Why you should read the small print!
It is common for contracts to include a clause saying the contract can only be varied in writing. In Rock Advertising Ltd v MWB Business Exchange Centres Ltd, Rock and MWB entered into a licence agreement with a generic clause requiring all variations to be set out in writing and signed on behalf of both parties. Rock fell behind on rent and a new payment schedule was agreed on the phone. Rock began to pay under the new payment schedule but MWB locked Rock out, terminated the licence and sued for the outstanding rent. Rock counter sought damages for wrongful exclusion. So, was the phone call varying the payment schedule effective or did it need to be in writing?
The Court of Appeal said the phone call did vary the contract even though it went against the no oral variation clause. Their thinking was the oral agreement itself was a contract and it was implied they intended to remove the no oral variation requirement.
The Supreme Court overruled this decision, saying the phone call did not vary the contract as it did not follow the variation requirements and that a contract should allow parties to bind their future conduct. This decision gives legal certainty that contract terms will be respected.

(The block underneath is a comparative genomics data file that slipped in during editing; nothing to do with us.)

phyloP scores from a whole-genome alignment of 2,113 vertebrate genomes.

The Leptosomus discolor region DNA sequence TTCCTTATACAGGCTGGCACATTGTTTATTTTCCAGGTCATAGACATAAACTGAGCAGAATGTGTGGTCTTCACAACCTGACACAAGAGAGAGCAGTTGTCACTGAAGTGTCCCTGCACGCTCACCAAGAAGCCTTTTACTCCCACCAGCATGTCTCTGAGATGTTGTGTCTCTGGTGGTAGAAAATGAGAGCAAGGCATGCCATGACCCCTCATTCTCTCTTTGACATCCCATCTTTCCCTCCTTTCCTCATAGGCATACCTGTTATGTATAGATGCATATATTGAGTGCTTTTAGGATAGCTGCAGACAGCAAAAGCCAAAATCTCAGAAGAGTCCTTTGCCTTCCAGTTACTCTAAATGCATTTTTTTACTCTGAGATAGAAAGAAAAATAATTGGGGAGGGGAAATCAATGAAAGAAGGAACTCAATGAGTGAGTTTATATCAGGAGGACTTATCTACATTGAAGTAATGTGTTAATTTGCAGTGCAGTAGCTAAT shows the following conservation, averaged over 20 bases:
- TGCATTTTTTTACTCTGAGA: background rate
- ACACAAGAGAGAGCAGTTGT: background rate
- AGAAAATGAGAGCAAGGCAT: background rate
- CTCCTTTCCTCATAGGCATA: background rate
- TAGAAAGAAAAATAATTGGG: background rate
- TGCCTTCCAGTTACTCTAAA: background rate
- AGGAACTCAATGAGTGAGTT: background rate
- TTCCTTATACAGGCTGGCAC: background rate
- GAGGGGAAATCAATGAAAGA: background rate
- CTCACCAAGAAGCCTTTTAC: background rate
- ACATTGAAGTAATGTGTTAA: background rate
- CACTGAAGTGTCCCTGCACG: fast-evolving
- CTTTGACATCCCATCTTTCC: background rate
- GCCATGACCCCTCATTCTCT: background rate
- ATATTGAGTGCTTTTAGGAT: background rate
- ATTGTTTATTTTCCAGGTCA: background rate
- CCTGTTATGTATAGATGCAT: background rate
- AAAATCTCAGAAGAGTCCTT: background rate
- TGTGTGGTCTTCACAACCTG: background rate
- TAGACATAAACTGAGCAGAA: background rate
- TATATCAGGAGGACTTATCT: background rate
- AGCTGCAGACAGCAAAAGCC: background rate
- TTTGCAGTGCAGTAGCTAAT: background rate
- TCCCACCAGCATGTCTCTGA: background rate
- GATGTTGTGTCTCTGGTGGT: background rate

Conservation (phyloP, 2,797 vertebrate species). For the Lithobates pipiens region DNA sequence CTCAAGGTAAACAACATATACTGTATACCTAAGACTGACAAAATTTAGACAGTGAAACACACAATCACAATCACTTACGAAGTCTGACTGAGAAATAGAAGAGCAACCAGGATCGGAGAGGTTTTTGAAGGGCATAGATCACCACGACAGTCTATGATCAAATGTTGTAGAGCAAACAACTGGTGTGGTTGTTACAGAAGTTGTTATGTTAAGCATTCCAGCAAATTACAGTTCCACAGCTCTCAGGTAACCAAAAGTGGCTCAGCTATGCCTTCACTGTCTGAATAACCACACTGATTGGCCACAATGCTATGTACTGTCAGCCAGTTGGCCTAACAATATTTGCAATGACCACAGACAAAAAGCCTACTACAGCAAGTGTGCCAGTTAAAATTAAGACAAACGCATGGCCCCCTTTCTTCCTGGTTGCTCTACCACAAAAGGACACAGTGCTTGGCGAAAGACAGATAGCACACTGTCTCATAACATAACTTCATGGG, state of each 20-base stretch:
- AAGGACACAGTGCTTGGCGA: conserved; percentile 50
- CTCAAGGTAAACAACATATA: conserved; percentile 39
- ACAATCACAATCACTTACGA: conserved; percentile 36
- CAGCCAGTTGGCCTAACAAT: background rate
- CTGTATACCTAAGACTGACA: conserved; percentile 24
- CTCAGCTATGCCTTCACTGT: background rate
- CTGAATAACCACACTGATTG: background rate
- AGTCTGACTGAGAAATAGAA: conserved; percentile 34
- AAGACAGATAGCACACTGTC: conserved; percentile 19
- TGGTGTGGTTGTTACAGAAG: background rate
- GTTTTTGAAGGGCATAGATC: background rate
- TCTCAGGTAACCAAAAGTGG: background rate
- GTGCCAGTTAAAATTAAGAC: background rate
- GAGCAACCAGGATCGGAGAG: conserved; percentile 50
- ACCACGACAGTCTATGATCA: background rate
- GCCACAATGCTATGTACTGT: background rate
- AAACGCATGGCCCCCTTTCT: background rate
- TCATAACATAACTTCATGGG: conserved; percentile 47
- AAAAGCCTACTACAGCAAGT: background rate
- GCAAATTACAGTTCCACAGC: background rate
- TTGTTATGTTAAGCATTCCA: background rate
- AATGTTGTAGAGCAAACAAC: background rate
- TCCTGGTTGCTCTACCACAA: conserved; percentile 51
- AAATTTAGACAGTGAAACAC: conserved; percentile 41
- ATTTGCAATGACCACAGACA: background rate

You should make sure you understand of all the terms of your contract. In particular standard ”boilerplate” legal clauses which may place restrictions on you such as above. You should make yourself aware of any contract restrictions, and act accordingly.
Top tip Read the small print and make sure you act in accordance with the contract terms.
For Commercial Law advice, please contact our Head of Company Commercial David Anderson.